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Travel Journal

A Favourite Pastime for Tokyoites
Healing at Hot Springs

by Ritsuko

As soon as I arrive at the hot springs resort, I change my clothes to a cotton kimono (traditional robe) for going bathing. Holding a bath towel, I seek the entrance of the outdoor hot springs.

The smell of sulfur and steam from the boiling mineral water invites me to the rock-bounded bathtubs. I slip into the hot springs. Gazing at the beautiful Japanese landscapes, gradually, I feel relaxed and enjoy peace of mind.

Recently, the spas in Tokyo have become very popular as a trendy healing spot. Visiting Onsen, hot springs, is our favourite custom, which gives us the ultimate relaxation.

The Traditional Hot Springs

Our traditional hot springs are mostly located in rural areas, and the hotels or the accommodations operate the baths with spring water in their courtyards. Normally, all the baths are divided into two sections between men and women since we have to be naked and wash our bodies for bathing. This custom may sound peculiar to foreign people; however, to keep the spring water clean and to have a comfortable bath time with others, following these rules is essential.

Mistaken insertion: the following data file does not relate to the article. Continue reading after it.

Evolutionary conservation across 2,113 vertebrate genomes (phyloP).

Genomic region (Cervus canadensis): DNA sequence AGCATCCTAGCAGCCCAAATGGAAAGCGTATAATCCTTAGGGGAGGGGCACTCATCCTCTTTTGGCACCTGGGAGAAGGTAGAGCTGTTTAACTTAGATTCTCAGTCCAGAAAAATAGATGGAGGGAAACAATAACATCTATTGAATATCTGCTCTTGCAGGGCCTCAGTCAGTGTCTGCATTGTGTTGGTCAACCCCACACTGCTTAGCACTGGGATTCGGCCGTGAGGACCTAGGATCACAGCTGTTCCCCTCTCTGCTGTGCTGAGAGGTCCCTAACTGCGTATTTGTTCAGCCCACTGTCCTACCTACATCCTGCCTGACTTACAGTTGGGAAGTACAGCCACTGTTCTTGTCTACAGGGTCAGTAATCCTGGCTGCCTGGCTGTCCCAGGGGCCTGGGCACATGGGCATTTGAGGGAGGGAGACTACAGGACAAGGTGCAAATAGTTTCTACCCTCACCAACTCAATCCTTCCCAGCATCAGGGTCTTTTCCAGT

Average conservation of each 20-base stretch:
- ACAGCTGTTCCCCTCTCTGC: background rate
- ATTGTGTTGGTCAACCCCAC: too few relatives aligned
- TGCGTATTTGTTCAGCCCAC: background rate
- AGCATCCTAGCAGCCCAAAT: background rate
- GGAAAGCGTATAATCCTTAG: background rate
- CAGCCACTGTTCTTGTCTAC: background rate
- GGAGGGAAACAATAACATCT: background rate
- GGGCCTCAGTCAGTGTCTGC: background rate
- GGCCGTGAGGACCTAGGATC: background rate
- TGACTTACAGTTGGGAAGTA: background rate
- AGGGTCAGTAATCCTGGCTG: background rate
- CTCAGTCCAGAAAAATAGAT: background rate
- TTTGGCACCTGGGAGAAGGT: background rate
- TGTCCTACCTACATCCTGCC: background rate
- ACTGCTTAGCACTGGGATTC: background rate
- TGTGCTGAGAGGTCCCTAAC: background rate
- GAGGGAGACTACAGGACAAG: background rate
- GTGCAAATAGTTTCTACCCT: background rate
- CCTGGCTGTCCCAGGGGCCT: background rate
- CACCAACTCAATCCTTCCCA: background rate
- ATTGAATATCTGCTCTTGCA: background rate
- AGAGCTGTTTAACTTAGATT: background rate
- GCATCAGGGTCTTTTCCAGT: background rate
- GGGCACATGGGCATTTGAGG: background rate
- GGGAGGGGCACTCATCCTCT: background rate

The Current Spas in the City

Some spas in Tokyo and its surrounding prefectures have modernized. Maintaining the original hot springs, they have started providing Western-style spas; that means no separate section—the visitors need swimsuits. The luxurious facilities, various amenities and the reasonable service satisfy families and couples. They can amuse themselves by taking a bath together. Year by year, I find more foreign visitors relaxing at the city spas.

The Effects of Bathing

Hot springs have many effects on human health. The hot mineral water refreshes our weary minds and bodies. It also works for muscle pain, backache and blood circulation.